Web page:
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11.2.2 Changing the Current Working Directory

As find searches the filesystem, it finds subdirectories and then searches within them by changing its working directory. First, find reaches and recognises a subdirectory. It then decides if that subdirectory meets the criteria for being searched; that is, any ‘-xdev’ or ‘-prune’ expressions are taken into account. The find program will then change working directory and proceed to search the directory.

A race condition attack might take the form that once the checks relevant to ‘-xdev’ and ‘-prune’ have been done, an attacker might rename the directory that was being considered, and put in its place a symbolic link that actually points somewhere else.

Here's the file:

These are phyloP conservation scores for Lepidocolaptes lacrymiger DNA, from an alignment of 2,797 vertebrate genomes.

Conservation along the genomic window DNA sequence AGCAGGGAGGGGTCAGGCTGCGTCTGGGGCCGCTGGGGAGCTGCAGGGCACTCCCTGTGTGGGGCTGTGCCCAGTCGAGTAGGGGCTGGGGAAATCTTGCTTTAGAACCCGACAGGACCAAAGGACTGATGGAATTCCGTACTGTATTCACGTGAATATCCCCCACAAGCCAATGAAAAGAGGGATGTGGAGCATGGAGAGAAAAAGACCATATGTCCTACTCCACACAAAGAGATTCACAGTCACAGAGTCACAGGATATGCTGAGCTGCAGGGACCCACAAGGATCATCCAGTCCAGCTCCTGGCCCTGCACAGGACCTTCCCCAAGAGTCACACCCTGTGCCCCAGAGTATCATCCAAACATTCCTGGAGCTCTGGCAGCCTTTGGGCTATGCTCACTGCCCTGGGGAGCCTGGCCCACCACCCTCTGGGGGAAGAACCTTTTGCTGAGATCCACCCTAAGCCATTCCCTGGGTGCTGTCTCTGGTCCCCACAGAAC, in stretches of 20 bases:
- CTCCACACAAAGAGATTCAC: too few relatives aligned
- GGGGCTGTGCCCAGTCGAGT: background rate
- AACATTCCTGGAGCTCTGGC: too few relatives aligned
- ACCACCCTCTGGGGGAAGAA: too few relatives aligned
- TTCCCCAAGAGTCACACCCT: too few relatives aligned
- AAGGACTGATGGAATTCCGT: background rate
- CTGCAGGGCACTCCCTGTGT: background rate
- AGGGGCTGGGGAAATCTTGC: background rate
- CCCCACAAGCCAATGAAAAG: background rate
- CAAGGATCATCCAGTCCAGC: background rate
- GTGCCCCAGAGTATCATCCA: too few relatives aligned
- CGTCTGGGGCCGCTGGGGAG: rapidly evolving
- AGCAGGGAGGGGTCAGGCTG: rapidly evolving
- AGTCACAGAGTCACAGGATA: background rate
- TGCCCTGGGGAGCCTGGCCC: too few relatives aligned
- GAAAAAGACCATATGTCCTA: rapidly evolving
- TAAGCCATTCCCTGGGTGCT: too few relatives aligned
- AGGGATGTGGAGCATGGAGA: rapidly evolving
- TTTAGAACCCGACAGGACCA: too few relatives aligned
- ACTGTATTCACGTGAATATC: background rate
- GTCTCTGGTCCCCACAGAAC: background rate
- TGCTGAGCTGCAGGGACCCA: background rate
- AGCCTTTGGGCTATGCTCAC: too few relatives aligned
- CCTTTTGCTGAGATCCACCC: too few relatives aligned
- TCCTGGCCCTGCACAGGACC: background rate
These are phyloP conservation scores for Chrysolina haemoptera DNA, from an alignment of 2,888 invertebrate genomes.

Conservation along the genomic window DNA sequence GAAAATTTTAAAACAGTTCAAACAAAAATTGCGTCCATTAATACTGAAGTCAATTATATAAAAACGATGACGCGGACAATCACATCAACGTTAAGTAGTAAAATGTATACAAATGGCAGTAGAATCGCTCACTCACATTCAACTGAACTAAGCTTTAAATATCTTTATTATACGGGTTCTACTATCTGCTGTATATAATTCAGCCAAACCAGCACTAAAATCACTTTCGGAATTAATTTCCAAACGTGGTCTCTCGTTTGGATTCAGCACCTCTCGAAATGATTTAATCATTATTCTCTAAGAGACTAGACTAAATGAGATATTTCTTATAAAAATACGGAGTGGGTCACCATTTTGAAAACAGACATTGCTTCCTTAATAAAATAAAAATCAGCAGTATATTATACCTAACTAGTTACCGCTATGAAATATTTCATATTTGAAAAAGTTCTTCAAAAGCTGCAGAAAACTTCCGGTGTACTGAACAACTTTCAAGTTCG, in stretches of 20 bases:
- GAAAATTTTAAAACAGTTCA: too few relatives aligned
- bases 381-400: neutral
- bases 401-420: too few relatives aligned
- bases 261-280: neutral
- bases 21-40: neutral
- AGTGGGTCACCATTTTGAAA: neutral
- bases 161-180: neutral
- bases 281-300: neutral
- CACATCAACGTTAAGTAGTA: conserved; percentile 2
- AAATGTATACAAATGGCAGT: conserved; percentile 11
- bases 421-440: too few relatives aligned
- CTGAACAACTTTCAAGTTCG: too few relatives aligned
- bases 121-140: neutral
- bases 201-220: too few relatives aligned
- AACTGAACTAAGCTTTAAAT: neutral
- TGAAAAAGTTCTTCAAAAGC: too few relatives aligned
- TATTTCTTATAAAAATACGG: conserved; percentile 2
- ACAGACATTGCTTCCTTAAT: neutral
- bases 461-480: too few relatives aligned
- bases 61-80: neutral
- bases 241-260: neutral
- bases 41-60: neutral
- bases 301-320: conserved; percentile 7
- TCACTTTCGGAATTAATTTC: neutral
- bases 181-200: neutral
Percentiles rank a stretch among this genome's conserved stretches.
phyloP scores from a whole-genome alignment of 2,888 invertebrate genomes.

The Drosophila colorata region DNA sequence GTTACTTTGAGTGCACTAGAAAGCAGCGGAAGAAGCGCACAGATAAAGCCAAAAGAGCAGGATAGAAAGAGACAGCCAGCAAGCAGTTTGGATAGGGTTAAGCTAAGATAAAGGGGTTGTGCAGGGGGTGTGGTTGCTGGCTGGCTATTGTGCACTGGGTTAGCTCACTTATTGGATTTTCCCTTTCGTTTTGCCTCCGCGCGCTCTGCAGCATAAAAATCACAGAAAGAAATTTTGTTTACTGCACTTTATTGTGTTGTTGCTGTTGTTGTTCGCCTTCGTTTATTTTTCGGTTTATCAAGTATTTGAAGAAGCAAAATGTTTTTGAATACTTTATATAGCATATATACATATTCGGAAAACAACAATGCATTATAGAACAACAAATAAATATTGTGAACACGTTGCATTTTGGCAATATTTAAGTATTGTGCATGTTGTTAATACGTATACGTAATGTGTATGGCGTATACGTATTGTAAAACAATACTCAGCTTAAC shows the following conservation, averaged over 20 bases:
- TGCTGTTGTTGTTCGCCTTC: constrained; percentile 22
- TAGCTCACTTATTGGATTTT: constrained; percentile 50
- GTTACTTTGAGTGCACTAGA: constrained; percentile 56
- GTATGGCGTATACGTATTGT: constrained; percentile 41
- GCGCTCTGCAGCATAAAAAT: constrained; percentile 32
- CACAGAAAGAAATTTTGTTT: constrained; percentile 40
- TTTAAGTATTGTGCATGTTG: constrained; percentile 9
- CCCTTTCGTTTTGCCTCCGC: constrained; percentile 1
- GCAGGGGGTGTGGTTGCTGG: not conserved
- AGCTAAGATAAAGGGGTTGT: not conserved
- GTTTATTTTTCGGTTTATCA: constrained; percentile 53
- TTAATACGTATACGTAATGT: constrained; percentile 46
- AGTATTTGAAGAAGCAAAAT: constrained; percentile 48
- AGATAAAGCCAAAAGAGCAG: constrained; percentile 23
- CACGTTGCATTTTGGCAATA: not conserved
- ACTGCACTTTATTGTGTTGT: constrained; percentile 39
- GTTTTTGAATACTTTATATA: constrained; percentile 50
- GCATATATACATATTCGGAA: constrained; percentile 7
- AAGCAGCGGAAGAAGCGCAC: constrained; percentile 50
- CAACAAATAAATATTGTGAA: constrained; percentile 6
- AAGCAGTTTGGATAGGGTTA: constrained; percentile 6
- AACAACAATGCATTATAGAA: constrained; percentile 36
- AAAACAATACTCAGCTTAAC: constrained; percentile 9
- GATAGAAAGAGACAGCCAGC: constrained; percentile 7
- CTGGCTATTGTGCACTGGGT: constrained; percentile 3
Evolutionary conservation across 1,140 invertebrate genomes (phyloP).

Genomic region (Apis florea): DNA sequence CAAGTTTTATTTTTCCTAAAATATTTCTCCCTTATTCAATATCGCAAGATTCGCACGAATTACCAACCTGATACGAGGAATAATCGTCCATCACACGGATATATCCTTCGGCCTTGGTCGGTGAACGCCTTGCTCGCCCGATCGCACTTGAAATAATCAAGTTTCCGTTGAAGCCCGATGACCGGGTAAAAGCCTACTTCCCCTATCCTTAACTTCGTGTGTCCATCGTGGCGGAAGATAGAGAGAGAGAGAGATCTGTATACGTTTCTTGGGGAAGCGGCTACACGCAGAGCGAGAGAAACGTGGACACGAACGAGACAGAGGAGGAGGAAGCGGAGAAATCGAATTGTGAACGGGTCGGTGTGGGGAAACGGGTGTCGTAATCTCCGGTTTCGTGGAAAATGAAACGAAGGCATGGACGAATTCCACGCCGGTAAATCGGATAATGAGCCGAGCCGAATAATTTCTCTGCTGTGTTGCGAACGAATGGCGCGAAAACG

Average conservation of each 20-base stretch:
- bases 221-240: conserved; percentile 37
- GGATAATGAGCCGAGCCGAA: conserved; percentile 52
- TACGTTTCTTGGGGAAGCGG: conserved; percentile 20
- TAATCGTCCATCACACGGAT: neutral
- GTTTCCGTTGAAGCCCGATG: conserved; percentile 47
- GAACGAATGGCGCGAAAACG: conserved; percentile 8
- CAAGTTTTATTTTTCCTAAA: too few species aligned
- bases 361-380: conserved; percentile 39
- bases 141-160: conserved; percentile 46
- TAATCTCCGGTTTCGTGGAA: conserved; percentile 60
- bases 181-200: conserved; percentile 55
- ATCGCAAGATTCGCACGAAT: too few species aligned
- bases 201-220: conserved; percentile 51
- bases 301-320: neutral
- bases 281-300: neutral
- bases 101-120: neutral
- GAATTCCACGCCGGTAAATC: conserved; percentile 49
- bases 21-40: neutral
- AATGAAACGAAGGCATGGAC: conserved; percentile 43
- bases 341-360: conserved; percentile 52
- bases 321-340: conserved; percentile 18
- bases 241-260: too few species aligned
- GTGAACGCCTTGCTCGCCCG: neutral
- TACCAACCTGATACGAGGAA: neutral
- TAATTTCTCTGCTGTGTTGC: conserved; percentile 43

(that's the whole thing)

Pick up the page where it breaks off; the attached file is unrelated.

The idea behind this attack is to fool find into going into the wrong directory. This would leave find with a working directory chosen by an attacker, bypassing any protection apparently provided by ‘-xdev’ and ‘-prune’, and any protection provided by being able to not list particular directories on the find command line. This form of attack is particularly problematic if the attacker can predict when the find command will be run, as is the case with cron tasks for example.

GNU find has specific safeguards to prevent this general class of problem. The exact form of these safeguards depends on the properties of your system.